Report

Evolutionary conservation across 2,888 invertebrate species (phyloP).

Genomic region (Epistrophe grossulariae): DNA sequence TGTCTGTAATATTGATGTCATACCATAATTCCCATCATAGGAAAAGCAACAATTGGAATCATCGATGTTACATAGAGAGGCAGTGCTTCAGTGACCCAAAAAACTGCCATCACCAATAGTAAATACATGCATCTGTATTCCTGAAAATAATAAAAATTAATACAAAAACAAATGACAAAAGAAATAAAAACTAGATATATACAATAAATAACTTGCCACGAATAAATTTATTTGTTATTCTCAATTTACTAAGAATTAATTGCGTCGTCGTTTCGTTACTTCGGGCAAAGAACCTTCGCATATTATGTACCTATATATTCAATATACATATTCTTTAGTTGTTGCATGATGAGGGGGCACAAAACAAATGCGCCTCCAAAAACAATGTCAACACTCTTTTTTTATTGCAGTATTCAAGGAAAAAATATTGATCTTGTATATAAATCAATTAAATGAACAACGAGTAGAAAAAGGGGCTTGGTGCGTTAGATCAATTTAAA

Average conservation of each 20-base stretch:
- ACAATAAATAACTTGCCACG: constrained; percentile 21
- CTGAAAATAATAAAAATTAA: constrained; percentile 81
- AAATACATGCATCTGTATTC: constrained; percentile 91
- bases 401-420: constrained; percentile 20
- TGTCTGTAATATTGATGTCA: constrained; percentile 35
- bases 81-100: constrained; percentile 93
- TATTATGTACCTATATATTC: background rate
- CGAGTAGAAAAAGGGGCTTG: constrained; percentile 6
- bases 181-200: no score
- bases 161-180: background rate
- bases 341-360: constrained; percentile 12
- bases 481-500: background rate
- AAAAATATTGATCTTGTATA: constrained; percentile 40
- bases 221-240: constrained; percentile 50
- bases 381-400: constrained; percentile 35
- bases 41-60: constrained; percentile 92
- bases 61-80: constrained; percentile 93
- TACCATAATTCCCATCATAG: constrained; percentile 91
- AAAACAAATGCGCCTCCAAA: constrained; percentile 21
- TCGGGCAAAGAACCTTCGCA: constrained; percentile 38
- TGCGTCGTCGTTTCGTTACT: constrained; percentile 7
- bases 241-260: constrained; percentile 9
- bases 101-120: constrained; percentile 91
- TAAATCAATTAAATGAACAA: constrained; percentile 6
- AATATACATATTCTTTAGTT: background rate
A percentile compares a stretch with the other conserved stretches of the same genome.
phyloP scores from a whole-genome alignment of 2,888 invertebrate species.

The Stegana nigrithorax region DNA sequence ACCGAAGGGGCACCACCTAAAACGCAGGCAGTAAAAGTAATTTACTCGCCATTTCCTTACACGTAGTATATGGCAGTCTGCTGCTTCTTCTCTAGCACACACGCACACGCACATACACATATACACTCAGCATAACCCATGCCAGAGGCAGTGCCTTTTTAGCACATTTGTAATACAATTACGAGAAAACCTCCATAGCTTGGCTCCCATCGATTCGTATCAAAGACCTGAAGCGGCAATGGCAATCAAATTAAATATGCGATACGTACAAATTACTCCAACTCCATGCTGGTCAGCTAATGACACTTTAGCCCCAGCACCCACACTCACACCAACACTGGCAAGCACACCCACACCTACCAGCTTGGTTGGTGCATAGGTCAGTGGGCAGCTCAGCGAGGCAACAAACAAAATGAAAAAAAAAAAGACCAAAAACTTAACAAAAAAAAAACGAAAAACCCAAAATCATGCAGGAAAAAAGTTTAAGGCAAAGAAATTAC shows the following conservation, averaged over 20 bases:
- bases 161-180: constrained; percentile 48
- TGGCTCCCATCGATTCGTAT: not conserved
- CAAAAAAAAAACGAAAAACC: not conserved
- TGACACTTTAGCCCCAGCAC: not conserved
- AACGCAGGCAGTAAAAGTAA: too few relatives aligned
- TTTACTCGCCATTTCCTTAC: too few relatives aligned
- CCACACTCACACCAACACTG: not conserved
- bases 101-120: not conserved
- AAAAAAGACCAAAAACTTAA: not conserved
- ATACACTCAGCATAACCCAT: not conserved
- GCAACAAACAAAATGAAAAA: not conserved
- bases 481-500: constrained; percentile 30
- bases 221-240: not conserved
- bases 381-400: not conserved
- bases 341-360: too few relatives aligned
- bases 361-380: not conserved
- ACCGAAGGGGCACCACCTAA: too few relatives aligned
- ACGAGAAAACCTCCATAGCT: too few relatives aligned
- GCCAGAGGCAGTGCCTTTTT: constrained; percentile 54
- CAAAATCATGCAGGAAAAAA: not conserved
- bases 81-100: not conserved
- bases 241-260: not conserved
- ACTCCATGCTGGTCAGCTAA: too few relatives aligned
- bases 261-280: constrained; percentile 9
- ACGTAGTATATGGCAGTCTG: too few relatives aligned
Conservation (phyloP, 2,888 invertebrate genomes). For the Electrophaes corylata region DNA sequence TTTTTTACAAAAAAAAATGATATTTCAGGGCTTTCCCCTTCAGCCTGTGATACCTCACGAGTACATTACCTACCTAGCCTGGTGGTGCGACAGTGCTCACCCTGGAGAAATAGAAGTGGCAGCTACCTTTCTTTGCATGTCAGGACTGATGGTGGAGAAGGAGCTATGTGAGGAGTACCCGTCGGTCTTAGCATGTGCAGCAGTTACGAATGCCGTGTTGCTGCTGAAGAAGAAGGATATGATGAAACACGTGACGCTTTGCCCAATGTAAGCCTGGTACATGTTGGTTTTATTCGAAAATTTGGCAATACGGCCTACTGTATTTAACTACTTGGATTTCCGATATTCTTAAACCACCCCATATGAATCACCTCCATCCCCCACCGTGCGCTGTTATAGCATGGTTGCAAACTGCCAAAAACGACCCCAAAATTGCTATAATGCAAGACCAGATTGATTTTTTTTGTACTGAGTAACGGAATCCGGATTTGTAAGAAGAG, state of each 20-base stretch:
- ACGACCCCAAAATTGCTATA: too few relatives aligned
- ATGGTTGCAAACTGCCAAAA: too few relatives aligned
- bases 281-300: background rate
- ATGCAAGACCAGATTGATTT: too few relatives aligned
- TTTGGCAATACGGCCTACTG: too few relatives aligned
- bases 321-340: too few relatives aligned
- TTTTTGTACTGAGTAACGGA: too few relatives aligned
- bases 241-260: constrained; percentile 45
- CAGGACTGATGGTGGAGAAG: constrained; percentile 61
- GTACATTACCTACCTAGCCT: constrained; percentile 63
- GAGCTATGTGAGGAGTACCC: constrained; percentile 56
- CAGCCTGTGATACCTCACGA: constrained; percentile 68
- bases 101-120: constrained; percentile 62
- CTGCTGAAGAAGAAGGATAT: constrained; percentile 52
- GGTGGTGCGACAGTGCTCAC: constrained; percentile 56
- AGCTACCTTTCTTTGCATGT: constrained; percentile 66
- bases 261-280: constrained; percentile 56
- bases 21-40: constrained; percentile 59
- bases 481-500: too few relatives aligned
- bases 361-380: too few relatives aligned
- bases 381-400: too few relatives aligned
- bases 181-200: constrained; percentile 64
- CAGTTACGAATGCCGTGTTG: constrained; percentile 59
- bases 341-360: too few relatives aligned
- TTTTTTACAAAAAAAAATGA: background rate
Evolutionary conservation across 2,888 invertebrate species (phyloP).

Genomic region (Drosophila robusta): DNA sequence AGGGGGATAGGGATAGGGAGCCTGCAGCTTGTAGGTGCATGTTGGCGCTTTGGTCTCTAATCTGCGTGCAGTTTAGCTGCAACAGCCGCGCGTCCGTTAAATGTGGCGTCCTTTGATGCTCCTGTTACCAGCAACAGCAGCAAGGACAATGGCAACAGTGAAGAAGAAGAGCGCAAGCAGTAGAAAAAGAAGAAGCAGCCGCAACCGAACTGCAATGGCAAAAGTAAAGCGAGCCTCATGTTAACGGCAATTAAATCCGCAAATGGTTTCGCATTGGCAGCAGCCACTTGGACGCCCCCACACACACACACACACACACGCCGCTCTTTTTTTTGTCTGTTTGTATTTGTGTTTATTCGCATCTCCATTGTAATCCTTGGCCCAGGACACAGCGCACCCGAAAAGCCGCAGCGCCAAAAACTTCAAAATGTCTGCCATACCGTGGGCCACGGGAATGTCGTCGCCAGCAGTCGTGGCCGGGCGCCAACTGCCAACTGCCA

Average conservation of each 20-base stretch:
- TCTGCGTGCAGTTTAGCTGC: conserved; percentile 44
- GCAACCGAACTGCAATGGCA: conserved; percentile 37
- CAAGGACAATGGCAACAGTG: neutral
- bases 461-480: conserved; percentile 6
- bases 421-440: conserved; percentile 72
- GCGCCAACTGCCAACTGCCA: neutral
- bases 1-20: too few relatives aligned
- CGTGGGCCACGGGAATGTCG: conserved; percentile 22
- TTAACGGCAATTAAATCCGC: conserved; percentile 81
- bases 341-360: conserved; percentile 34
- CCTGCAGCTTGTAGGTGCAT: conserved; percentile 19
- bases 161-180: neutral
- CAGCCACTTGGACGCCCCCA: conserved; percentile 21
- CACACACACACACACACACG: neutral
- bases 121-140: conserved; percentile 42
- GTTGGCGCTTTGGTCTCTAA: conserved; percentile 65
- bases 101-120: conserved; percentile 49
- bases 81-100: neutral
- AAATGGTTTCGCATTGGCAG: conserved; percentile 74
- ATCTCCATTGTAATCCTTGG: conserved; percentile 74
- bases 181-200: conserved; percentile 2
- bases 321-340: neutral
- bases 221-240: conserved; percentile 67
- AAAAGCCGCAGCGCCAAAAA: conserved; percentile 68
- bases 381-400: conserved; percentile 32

Advanced methods of molecular dynamics 1. Monte Carlo methods 2. Free energy calculations 3. Ab initio molecular dynamics 4. Quantum molecular dynamics 5. Trajectory analysis Introduction: Force Fields Power an glory of empirical force fields: Fitted to experiment, simple, and cheap. Can be refined by including additional terms (polarization, cross intramolecular terms, …). Misery of empirical force fields: You or others do the fitting/fidling – results can become GIGA (Garbage-In-Garbage-Out). Difficult to improve in a systematic way. No bond making/breaking – no chemistry! Alternative: Potentials and forces from quantum chemistry. Ab initio Potentials Instead of selecting a model potential selecting a particular approximation to HΨe = EΨe Price of dramatically increased computational costs: much smaller systems and timescales. Constructing the whole potential energy surface in advance: exponential dimensionality bottleneck, possibly only for very small systems (<5 atoms) Alternative: on-the-fly potentials constructed along the molecular dynamics trajectory Dynamical Schemes I: Born-Oppenheimer Dynamics Finding the lowest solution of HΨe = EΨe, i.e., the ground state energy iteratively. Then solving the classical (Newton) equations of motion for the nuclei: MI2RI/t2 = -I<ΨeIHeIΨe> In principle posible also for excited states but that almost always involves mixing of states: Ehrenfest dynamics or surface hopping. Dynamical Schemes II: Car-Parrinello Dynamics Real dynamics for nuclei + fictitious dynamics of electrons. Takes advantage of the adiabatic separation between slow nuclei and fast electrons: MI2RI/t2 = -I<Ψ0IHeIΨ0> mi2φi/t2 = -/φi <Ψ0IHeIΨ0> mi is the fictitious mass of the orbital φi (typically hundreds times the mass of electron in order to increase the time step). Dynamical Schemes III: Comparison Car-Parrinello – for right choice of parameters usually close to Born-Oppenheimer dynamics. Methods of choice in the orignal 1985 paper due to relatively low computational costs. Born-Oppenheimer dynamics – rigorously adiabatic potential but more costly iterative solution. Today becoming more and more the method of choice. Electronic Structure Methods Different approaches tested: Hartree-Fock, Semiempirical Methods, Generalized Valence Bond, Complete Active Space SCF, Configuration Interaction, and … (overwhelmingly) Density Functional Theory. Why DFT? Best price/performance ratio. Better scaling with systém size than HF and generally more accurate. Originally LDA, today mostly GGA (BLYP, PBE, …) functionals. Basis Sets Plane waves: Traditional solution suitable for periodic systems. Independent of atomic positions & systematically extendable (increasing energy cutoff). Need for pseudopotentials for core electrons. Gaussians: Relatively new, suitable for molecular (chemical) problems. Gaussians for Kohn-Sham orbitals can be combined with plane wavesfor the density. Wavelets: Localized functions in the coordinate space. Boundary Conditions Periodic: 3D periodic boundary conditions mimic condensed phase systems. Natural with plane waves. 2D periodic boundary conditions for slab systems. Non-periodic: Cluster boundary conditions for isolated molecules or clusters. Requires large boxes unless localized basis functions (wavelets) are used to replace plane waves. Problems with DFT Only aproximate solution of HΨe = EΨe : - inaccurate physical properties (e.g., too low density and diffusion constant of water), - self-interaction error leads to artificially favoring of delocalized states. Problematic particularly for radicals and reaction intermediates. - inadequate description of dispersion interactions. Fixtures: - runs at elevated temperatures, - empirical correction schemes for self-interaction, - empirical dispersion terms, Possible use of hybrid functionals (costly!) Programs for AIMD CPMD, CP2K, VASP, NWChem, CASTEP, CP-PAW, fhi98md,…